S is for Silva
“Merlin”, “El Mago”, “The Wizard” – whatever you call him, Spanish playmaker David Silva is already a City legend…
There are few more breathtaking sights in football than an on-song Silva when he’s terrorizing defences with his magnetic feet, imaginative, evasive dribbling and precision through balls.
David’s stock was already high in his native Spain was already high when City prised him from the grasp of Valencia in 2010 but he’s now recognised as one of the finest playmakers in the world game.
Equally adept at playing wide or in the no.10 role, Silva’s peerless consistency means that a poor game by his standards could be considered as a perfectly good performance by another mere mortal.
Raised in Gran Canaria where he honed his ball skills in his Grandma’s kitchen using fruit, vegetables and rolled up cloths, David caught the attention of Valencia scouts while playing for local youth side, U.D San Fernando.
He represented Los Che for a decade before making the move to England in 2010, joining in the same momentous transfer window which saw Yaya Toure arrive at the Etihad Stadium.
Two league titles, an FA Cup and a Capital One Cup soon followed, adding to the World Cup and two European Championship medals in Silva’s bustling collection.
Frighteningly for the rest of the footballing world, we don’t think David is quite finished there either…
Silva: My XI
S is for Summerbee
Mike Summerbee needs little or no introduction to City fans.
One of the greatest wingers that has played for the club, he is still rightly held in reverence by supporters, both young and old. ‘Buzzer’ – as one and all knew him – was a vital member of the Joe Mercer side of the late 1960s and his contribution to the Blues’ halcyon days was immense.
Adored by the crowd, especially the Kippax, Summerbee played the game with good humour and was happy to entertain the Maine Road faithful with or without the ball, though his professionalism or will to win were never compromised in the least.
With Colin Bell and Franny Lee, he was part of the Three Musketeers that inspired City to success after success.
S is for Songs
City supporters have sung many songs over the years but it wasn’t until 1990 that ‘Blue Moon’ became the fans’ anthem.
Both Peterborough United and Crewe Alexandra claim they serenaded their respective teams with the anthem first but, as the old adage goes, if you’re going to take somebody else’s song, make it your own.
Mention ‘Blue Moon’ to anybody today and they think of Manchester City, not Crewe or Peterborough. Sorry, lads.
The 1970s were a great time for new songs and the Kippax favourites included the following: from the tune of ‘Lily the Pink’ came ‘Colin the King’ for Colin Bell; ‘Sha-la-la-la-Summerbee’ – self-explanatory; Dennis Tueart’s song was ‘Dennis Tueart King of all Geordies’; and ‘Rodney, Rodney’ for Rodney Marsh, who later admitted it gave him goosebumps every time he heard it.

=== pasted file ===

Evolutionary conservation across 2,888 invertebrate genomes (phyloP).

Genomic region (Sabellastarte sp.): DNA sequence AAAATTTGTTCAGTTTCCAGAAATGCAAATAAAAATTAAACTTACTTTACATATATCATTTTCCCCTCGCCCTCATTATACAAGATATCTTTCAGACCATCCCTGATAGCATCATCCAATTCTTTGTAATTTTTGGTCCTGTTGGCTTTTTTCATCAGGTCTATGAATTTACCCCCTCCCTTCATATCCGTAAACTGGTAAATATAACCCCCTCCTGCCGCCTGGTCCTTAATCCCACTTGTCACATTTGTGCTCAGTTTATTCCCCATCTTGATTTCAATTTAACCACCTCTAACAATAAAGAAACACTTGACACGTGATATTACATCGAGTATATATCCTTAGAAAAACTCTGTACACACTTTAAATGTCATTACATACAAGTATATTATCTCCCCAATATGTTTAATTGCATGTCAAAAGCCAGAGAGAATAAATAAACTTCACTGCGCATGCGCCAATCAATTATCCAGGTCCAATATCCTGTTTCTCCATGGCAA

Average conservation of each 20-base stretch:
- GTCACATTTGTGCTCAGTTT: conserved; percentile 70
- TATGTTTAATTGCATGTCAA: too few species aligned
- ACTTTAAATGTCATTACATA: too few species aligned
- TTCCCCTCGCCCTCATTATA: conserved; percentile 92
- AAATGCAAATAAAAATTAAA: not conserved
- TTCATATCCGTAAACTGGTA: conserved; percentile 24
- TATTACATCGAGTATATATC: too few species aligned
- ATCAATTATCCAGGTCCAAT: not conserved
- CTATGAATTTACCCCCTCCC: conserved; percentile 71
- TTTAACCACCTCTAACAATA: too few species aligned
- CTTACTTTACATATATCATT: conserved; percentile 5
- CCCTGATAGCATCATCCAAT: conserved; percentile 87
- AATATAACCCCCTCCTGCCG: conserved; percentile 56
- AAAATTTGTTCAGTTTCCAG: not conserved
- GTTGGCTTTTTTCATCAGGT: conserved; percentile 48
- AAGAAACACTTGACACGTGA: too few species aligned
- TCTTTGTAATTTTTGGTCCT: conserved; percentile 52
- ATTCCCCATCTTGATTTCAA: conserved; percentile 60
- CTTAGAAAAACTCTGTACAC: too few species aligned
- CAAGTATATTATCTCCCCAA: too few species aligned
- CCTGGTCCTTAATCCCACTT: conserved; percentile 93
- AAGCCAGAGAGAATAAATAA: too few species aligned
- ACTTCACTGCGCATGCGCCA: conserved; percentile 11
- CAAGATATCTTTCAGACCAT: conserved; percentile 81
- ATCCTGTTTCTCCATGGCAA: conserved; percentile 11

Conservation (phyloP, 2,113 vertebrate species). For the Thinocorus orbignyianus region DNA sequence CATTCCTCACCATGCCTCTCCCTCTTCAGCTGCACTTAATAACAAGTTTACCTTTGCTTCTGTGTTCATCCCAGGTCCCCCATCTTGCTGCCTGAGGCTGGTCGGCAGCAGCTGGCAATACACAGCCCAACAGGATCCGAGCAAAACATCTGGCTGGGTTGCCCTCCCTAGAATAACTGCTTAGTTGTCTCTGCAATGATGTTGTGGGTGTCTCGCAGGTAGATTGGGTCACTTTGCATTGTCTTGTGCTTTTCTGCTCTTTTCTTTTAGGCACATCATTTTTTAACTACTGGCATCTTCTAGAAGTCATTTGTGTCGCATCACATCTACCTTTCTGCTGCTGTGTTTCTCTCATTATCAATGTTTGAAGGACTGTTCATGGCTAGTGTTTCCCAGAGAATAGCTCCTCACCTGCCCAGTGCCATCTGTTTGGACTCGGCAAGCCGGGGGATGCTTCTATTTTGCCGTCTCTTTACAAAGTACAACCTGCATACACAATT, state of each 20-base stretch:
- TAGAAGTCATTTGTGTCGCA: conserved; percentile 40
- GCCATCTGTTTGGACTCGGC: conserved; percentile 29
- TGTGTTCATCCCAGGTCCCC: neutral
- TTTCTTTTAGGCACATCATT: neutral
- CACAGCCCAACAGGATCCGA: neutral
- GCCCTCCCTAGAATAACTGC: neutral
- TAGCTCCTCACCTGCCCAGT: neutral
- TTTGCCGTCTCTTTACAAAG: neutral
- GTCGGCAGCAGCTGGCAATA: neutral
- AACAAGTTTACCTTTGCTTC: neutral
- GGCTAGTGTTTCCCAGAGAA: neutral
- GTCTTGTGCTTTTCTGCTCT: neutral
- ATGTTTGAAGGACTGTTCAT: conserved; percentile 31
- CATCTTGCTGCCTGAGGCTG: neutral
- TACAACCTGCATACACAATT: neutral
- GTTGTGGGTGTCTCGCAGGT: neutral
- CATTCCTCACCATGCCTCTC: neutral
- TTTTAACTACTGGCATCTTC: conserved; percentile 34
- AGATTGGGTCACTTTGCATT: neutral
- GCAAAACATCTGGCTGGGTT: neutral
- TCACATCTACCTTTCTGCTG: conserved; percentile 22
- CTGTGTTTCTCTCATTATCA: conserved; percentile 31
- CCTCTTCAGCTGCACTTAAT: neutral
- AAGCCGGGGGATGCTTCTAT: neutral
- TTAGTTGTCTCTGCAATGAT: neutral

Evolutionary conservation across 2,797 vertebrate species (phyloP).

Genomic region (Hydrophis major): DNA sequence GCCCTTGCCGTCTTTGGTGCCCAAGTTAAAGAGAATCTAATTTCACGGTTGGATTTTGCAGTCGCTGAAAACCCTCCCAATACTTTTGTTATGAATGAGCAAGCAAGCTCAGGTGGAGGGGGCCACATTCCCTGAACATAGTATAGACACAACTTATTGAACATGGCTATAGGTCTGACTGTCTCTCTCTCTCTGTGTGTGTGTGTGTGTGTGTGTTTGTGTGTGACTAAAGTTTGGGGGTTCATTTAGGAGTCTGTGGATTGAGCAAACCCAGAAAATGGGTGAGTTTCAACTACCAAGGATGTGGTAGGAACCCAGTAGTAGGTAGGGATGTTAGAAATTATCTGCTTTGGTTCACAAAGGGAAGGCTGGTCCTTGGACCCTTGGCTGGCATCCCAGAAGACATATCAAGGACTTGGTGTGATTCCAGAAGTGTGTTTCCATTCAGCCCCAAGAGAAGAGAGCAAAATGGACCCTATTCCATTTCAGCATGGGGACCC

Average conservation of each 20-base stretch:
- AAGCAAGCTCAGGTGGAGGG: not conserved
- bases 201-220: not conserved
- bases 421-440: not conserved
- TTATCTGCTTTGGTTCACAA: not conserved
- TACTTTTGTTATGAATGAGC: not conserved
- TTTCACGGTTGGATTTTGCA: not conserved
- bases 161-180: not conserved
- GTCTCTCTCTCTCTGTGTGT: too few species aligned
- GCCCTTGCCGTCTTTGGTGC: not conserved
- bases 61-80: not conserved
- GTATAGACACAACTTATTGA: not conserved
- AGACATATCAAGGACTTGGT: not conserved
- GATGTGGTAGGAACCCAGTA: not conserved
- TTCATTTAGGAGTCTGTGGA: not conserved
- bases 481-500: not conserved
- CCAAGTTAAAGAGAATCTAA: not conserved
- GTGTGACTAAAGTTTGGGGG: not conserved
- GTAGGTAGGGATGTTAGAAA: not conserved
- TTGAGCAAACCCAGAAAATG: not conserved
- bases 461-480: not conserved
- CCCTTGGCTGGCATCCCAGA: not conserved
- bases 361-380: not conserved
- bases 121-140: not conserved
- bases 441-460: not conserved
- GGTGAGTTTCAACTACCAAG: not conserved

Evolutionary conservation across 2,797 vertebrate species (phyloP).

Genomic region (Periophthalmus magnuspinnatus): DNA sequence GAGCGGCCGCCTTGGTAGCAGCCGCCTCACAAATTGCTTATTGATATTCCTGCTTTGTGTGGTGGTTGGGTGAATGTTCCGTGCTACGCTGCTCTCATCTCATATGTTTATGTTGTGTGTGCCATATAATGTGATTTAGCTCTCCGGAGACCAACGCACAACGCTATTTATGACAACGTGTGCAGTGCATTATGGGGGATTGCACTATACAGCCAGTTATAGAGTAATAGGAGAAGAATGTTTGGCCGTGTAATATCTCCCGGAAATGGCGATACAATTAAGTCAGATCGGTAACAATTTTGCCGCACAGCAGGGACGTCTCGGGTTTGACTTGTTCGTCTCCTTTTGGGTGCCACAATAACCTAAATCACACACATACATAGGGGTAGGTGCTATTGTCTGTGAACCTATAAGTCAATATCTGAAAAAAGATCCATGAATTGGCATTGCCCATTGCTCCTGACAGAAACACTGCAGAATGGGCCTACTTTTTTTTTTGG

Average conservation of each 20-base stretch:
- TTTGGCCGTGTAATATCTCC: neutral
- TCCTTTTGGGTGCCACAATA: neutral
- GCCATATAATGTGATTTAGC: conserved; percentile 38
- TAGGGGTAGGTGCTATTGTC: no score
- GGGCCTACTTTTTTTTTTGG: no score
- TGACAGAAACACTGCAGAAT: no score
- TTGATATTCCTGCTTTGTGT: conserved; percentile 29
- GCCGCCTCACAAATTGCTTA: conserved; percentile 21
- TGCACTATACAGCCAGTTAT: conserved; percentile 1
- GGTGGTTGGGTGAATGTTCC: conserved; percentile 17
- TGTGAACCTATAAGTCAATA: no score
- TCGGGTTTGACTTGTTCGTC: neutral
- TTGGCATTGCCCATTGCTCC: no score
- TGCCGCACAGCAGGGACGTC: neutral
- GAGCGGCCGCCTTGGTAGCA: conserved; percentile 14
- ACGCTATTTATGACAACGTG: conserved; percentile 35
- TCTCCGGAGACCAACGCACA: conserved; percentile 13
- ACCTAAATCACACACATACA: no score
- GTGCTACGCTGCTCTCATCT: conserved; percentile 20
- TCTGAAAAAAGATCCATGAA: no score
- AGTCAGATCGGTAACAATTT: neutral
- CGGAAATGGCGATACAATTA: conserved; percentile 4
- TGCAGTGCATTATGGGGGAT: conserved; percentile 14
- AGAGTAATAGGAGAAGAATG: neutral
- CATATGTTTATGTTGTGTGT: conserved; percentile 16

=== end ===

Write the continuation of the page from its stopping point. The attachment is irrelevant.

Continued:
Bringing it up to date, we have “Here’s to you Vincent Kompany” to the tune of the Simon & Garfunkel song, the Yaya/Kolo song and dance routine, Pablo Zabaleta’s rousing toast and, of course, “Sergio, Sergiooooooo”.
No doubt there will be many more to add to the list in future years…
Yaya and Kolo sing their song
S is for Sheron
A bright future was predicted for Liverpudlian forward Mike Sheron.
Signed off a Youth Training Scheme by the Blues, the youngster soon earned a reputation as a cool, instinctive goal-scorer, even acquiring him the nickname ‘Deadeye’.
He made his debut in September 1991 in a 1–0 home defeat to Everton and went on to play in 29 games that season, scoring 7 goals. He also ended top scorer in the reserves in the same year.
He forged a good understanding with Niall Quinn and appeared 38 times in the 1992–93 campaign, scoring 14 times in all matches, 12 of which came during a 21-match period in League and cup.
Peter Reid’s departure and Brian Horton’s arrival were to spell the end for the likeable forward and, after another year and only six more goals, he moved to Norwich City for £1 million following the arrival of Paul Walsh and Uwe Rosler.
He had won 13 England Under-21 caps during his time at Maine Road.
S is for Swift
Frank Swift’s career spanned 17 years, a period in which he only ever played for City.
He was the first goalkeeper to captain England and was the innovator of the long throw-out instead of a hoof up the pitch – he could also comfortably grip the ball in one hand.
Swift had a run of four seasons when he was an ever-present in the team and would be likely to hold the record appearances for City but for the unavoidable break of seven seasons, due to the Second World War.
Swift was a gentle giant and was much loved by the supporters and many older fans still talk of him in affectionate tones.
Frank retired in 1949, making way for Bert Trautmann, and later became a journalist.
It was after covering Manchester United’s game in Yugoslavia that one of City’s greatest ever players lost his life in the 1958 Munich air disaster – a tragic end to a hugely talented man.
S is for Substitutes
The very first substitute for Manchester City was Glyn Pardoe for the first match of the 1965–66 season.
He wasn’t used in the game but three games later Roy Cheetham was and became the first City sub to actually play during a 4–2 win at Wolves.
Several players have only made appearances as a substitute – Ashley Ward and Danny Hoekman both played one League game and two cup matches during their brief spells in the first-team.
Ian Thompstone is the sole substitute who scored on his only appearance – a late consolation in a 2–1 defeat at Ayresome Park, Middlesbrough.
So, there we have it… rather predictably we turn our attentions to “T” tomorrow – who or what should we include? Tweet us your suggestions @MCFC.